NACD

NACD concerned about CFATS

March 5, 2020
“In the face of Congressional inaction, we are just weeks away from this indispensable program ceasing to exist,” association says.

The National Association of Chemical Distributors (NACD) is concerned about the lack of progress on reauthorizing the Chemical Facility Anti-Terrorism Standards (CFATS) program, which is set to expire April 18.

The organization recently spelled out its concerns in a statement from Eric R Byer, NACD president and CEO.

“NACD is disappointed in Congress’ failure so far to reauthorize the CFATS program administered by the US Department of Homeland Security, which is vital to ensuring the chemical industry and regulators work together to keep our nation’s chemical facilities secured against potential acts of terrorism.

“Congress overwhelmingly approved the program’s continuation and funding in January 2019 for an additional 15 months to provide lawmakers further time to work on a long-term reauthorization. Unfortunately, certain lawmakers are acting as a roadblock to that reauthorization. To be clear, now is not the time for policymakers to play games with our nation’s chemical security.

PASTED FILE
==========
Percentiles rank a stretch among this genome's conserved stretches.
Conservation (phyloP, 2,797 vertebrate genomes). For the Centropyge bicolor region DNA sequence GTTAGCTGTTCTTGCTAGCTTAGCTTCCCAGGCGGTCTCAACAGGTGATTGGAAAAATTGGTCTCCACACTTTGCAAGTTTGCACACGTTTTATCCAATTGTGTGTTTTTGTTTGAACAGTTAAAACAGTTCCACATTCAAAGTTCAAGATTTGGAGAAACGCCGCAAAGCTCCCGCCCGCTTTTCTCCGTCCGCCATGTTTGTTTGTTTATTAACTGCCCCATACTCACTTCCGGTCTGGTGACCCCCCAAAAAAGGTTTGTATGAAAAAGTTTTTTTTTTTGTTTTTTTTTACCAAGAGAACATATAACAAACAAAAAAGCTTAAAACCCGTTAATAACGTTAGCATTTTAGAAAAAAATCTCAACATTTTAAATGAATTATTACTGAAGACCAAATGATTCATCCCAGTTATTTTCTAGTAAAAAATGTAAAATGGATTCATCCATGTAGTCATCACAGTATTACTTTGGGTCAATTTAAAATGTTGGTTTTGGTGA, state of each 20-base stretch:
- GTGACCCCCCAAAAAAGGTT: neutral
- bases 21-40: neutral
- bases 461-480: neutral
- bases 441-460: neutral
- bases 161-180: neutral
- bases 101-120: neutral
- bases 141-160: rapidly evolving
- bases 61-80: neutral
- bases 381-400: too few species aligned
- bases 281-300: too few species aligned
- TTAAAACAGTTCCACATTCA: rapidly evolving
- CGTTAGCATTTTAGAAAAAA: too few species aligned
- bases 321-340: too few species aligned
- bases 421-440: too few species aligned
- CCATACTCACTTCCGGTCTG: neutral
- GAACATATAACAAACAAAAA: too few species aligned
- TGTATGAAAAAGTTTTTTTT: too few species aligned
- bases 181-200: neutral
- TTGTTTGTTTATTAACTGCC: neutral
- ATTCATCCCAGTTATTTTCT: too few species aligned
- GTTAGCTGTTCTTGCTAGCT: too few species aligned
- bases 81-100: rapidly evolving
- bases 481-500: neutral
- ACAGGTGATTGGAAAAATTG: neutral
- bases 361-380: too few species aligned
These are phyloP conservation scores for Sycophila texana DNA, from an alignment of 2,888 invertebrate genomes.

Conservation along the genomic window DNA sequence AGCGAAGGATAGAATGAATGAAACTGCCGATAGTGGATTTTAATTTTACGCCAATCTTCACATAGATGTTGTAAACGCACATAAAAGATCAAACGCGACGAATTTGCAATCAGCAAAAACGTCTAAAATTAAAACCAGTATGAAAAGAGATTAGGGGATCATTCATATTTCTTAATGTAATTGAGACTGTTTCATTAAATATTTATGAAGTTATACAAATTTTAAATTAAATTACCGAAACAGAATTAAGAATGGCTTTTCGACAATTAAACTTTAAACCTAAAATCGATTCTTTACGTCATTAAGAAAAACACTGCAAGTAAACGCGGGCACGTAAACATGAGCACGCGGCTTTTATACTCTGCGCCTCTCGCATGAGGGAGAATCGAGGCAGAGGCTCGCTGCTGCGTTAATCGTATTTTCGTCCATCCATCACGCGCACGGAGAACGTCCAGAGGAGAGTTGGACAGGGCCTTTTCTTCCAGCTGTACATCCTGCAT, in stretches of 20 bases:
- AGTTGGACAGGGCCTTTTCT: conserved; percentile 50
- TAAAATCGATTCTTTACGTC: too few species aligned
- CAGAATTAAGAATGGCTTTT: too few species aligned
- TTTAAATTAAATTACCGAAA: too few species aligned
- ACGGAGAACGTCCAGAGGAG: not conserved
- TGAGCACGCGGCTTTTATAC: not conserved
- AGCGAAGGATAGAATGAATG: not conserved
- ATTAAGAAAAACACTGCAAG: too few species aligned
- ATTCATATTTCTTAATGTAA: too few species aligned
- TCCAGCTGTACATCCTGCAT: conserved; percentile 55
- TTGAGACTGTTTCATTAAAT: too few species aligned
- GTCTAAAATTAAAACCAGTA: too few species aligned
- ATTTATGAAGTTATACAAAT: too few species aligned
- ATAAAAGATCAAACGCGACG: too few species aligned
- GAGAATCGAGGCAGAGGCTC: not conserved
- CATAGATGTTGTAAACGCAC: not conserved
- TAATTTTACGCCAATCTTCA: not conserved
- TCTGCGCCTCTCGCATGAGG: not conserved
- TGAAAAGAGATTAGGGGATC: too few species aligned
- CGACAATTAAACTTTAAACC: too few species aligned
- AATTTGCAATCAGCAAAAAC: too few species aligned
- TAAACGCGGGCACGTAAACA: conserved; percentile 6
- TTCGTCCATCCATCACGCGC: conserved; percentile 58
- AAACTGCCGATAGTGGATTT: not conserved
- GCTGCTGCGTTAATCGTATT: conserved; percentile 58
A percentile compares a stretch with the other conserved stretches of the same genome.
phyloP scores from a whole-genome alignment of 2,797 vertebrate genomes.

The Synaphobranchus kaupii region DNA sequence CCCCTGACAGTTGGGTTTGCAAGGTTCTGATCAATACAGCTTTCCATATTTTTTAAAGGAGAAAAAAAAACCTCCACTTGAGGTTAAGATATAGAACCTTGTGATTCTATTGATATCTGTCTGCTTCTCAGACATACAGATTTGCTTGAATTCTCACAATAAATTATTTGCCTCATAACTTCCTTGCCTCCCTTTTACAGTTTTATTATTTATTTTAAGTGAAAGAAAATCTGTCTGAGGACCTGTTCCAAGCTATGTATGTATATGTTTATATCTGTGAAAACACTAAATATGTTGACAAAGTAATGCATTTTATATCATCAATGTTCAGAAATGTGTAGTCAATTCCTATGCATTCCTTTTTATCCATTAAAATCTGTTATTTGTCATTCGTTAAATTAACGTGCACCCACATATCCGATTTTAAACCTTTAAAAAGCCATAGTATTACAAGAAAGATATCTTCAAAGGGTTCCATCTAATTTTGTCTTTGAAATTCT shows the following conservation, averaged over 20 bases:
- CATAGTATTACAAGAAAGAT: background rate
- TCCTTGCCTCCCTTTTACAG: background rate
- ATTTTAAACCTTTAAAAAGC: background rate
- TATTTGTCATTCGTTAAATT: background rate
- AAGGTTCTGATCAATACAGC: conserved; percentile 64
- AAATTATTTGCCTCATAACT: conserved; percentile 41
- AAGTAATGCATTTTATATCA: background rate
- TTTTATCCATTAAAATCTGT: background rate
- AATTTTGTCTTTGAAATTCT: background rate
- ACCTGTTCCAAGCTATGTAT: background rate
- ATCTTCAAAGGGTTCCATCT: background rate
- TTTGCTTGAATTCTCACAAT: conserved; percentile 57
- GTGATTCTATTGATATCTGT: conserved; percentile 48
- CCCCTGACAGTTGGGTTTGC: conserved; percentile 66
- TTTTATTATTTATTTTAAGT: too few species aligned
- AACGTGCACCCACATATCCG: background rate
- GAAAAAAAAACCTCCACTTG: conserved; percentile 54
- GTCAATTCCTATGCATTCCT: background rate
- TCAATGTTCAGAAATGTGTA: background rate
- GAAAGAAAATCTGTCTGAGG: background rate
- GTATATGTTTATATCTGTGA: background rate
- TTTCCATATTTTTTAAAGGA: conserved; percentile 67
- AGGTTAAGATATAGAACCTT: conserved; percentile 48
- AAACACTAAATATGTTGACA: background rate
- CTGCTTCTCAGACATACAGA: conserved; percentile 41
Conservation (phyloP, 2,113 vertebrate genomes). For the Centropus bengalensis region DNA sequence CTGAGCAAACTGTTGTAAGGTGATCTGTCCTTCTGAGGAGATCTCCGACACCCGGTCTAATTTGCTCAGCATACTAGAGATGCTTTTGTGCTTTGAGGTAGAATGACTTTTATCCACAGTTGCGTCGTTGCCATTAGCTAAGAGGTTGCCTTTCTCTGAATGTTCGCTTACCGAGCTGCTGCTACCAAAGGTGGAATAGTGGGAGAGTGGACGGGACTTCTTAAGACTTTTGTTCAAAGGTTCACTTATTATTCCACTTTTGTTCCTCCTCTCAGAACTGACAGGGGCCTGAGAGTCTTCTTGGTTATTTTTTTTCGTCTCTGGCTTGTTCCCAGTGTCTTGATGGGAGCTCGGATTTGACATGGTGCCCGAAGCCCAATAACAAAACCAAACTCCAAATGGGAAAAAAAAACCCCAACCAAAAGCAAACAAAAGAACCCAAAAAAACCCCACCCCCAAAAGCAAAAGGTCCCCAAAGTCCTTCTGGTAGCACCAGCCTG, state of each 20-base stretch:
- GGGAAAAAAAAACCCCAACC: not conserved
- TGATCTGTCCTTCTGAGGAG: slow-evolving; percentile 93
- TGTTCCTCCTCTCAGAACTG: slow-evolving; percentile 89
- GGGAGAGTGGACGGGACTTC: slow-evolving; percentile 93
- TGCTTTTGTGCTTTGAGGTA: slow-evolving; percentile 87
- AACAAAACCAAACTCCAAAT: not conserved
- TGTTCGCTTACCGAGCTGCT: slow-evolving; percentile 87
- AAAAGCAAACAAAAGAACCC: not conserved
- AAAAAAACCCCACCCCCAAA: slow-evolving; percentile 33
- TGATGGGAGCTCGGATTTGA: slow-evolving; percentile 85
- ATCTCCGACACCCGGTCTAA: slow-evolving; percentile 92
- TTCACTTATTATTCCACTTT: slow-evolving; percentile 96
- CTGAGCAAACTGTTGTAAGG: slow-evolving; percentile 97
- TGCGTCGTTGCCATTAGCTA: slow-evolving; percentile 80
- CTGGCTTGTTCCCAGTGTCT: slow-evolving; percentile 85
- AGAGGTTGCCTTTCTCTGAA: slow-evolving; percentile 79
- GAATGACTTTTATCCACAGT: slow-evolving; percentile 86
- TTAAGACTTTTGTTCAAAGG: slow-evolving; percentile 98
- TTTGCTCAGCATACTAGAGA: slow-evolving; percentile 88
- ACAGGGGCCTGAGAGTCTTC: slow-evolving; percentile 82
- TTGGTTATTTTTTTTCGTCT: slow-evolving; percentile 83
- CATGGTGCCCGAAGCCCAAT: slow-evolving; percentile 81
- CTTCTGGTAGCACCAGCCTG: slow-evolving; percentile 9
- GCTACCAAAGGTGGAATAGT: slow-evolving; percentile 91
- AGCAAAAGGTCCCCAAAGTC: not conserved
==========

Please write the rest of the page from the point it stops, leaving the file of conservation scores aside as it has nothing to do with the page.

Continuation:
“In the face of Congressional inaction, we are just weeks away from this indispensable program ceasing to exist and putting at risk the security of our nation’s chemical industry infrastructure. NACD therefore urges House and Senate leadership to work together to promptly draft a clean, bipartisan, multi-year extension of the CFATS program that will give both regulators and industry alike the certainty needed to safeguard chemical facilities from the threat of terrorism for the long term.

“NACD’s member companies are actively communicating with their elected officials to stress the importance of continuing this critical program, and we stand alongside them in our desire to see CFATS extended. We remain committed to working with Congress in the coming weeks to make sure that CFATS is reauthorized and, by extension, national security continues to be a top priority for both the federal government and the chemical distribution industry.”